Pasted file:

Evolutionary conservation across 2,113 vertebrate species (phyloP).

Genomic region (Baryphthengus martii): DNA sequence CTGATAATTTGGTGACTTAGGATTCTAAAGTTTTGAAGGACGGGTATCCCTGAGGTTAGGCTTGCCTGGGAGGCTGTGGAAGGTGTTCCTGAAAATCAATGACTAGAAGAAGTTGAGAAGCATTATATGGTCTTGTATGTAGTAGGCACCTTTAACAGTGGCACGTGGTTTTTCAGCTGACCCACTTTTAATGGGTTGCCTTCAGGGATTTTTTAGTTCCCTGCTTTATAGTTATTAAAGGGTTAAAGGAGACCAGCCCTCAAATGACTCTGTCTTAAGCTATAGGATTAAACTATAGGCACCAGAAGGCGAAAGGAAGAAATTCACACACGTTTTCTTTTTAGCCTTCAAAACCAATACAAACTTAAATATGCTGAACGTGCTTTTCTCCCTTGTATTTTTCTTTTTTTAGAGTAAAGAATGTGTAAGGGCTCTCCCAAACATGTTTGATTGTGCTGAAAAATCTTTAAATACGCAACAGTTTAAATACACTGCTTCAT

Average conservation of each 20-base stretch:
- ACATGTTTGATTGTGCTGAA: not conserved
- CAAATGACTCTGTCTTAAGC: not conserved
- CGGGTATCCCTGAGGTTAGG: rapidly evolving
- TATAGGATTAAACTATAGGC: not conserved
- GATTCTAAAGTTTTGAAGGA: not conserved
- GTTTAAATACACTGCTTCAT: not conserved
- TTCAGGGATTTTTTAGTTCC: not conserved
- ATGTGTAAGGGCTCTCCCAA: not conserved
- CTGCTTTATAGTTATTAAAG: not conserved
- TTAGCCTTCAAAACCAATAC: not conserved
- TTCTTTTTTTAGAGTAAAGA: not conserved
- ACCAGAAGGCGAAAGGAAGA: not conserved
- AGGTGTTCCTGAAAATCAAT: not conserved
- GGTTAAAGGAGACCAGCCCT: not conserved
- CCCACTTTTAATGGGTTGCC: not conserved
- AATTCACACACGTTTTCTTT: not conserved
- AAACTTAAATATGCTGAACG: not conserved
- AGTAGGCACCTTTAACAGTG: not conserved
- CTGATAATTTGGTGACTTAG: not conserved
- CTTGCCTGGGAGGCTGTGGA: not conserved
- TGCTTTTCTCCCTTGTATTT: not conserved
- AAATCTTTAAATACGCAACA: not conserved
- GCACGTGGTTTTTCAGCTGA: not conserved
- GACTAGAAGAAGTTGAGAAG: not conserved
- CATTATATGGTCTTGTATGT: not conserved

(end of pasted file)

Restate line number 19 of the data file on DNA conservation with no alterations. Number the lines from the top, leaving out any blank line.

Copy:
- AATTCACACACGTTTTCTTT: not conserved